Believe in yourself as a writer, but remember to always work with your publisher. They are professionals who know the publishing game and want to see your success as much as you do.’
Publishers are on your side, and have insights into your work and the industry you might not be aware of. Meredith Curnow unpacks this concept a little more:
Be open to advice and guidance from all the professionals you will be dealing with along the way. They have experience in their fields and have done this before. They should treat you the same way of course, [and] listen to all the advice and knowledge you bring to a project.
Welcome feedback. Feel confident that your publisher knows what they’re doing. Learn everything you can along the way.
Tip 6: Embrace the editing process
Following on from the previous tip, the publishers we spoke to emphasised the importance of editing and choosing to see it is a positive aspect of the publishing journey, not a threatening one.
Thorough editing is necessary in the refining of your work, and the professional editing publishers offer can reveal aspects of your work you may not have noticed need polishing.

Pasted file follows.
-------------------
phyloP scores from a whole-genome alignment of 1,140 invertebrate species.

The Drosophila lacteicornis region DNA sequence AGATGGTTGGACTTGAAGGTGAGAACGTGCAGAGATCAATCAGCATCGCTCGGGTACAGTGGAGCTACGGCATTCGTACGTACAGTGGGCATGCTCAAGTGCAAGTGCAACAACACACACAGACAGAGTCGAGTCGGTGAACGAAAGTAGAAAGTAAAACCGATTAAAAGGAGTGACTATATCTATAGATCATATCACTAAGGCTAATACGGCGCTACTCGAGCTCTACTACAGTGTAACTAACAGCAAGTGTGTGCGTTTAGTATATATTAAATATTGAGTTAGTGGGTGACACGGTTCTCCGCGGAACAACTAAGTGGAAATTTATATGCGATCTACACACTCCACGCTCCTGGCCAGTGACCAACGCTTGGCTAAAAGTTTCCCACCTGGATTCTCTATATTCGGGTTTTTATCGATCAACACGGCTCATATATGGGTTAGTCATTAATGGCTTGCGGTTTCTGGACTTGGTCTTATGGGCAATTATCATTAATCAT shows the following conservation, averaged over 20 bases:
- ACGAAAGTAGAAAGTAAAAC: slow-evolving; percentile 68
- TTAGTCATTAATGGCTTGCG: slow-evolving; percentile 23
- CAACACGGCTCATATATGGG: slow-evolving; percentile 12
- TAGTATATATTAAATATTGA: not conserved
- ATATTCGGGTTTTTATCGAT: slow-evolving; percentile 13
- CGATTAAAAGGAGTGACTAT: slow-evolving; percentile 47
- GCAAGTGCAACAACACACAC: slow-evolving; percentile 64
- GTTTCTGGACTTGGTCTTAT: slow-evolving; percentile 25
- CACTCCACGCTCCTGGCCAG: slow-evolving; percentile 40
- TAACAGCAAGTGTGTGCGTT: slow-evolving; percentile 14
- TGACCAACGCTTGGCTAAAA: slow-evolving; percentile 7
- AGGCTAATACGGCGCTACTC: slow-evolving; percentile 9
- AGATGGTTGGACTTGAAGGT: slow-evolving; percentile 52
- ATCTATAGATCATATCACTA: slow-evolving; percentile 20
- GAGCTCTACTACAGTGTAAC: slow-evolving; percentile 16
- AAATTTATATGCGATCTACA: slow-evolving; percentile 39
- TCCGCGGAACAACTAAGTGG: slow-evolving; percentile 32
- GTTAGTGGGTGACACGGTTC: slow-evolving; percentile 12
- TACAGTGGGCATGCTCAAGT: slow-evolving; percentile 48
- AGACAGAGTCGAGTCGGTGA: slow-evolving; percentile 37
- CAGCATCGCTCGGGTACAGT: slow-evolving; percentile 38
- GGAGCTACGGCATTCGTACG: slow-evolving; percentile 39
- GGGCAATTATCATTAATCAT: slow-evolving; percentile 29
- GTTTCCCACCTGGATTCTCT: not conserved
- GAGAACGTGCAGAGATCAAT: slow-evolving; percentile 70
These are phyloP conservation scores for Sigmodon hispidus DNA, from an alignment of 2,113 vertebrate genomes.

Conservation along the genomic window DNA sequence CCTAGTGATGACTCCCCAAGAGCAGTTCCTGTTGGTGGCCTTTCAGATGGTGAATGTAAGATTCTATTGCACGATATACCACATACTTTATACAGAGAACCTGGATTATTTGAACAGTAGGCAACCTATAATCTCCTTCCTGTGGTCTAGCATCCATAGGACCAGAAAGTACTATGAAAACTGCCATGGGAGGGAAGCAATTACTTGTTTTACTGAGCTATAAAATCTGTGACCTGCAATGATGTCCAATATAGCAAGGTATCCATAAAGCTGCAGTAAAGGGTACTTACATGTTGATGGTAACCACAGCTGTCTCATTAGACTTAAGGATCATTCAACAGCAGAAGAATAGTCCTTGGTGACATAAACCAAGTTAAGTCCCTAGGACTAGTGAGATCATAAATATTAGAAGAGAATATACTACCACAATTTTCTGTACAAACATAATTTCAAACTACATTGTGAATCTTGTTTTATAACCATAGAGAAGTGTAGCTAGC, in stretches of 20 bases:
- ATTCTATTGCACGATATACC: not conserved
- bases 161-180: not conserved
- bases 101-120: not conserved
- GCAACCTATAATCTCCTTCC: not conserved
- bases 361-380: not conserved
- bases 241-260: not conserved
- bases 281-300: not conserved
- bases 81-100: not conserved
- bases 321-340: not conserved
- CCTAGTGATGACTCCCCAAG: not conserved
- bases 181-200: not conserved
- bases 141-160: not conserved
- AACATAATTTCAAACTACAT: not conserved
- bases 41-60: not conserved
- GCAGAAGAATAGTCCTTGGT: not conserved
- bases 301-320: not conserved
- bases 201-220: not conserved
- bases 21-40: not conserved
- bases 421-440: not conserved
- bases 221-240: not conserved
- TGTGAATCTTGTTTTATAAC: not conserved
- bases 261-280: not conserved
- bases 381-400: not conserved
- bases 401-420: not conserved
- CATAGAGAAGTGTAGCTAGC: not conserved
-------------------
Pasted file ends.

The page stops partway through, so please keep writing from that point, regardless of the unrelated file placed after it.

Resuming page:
Penguin Random House’s Meredith Curnow encourages writers to open themselves up to the possibilities of the editing process: ‘it is a magic, consultative process with the aim of helping you make your book the very best it can be.’ Pantera Press’ James Read and Lucy Bell confirm the beneficial process of editing:
We know it can be tedious when a publisher continues to edit and re-edit your book, but don’t take it personally. Pantera Press has a dedicated team who want your book to shine just as much as you do!
We also know how precious and personal writing can be, and editing should be a collaborative process between editor and author, so we treat your work with respect and understanding. At the same time, authors have to remember that if they want their book to sell, it needs to fit into the marketplace at the right place and the right time.
This connects to the previous tip about trusting your publisher; whilst they will respect your work, you need to recognise that they edit your writing with a strong understanding of what your book could achieve and how the market works (in saying that, Read and Bell also warn writers not to lose their unique stories to meet transient market trends). So choose to see the way the editing process will enhance your writing, and embrace the (often finicky) journey of it!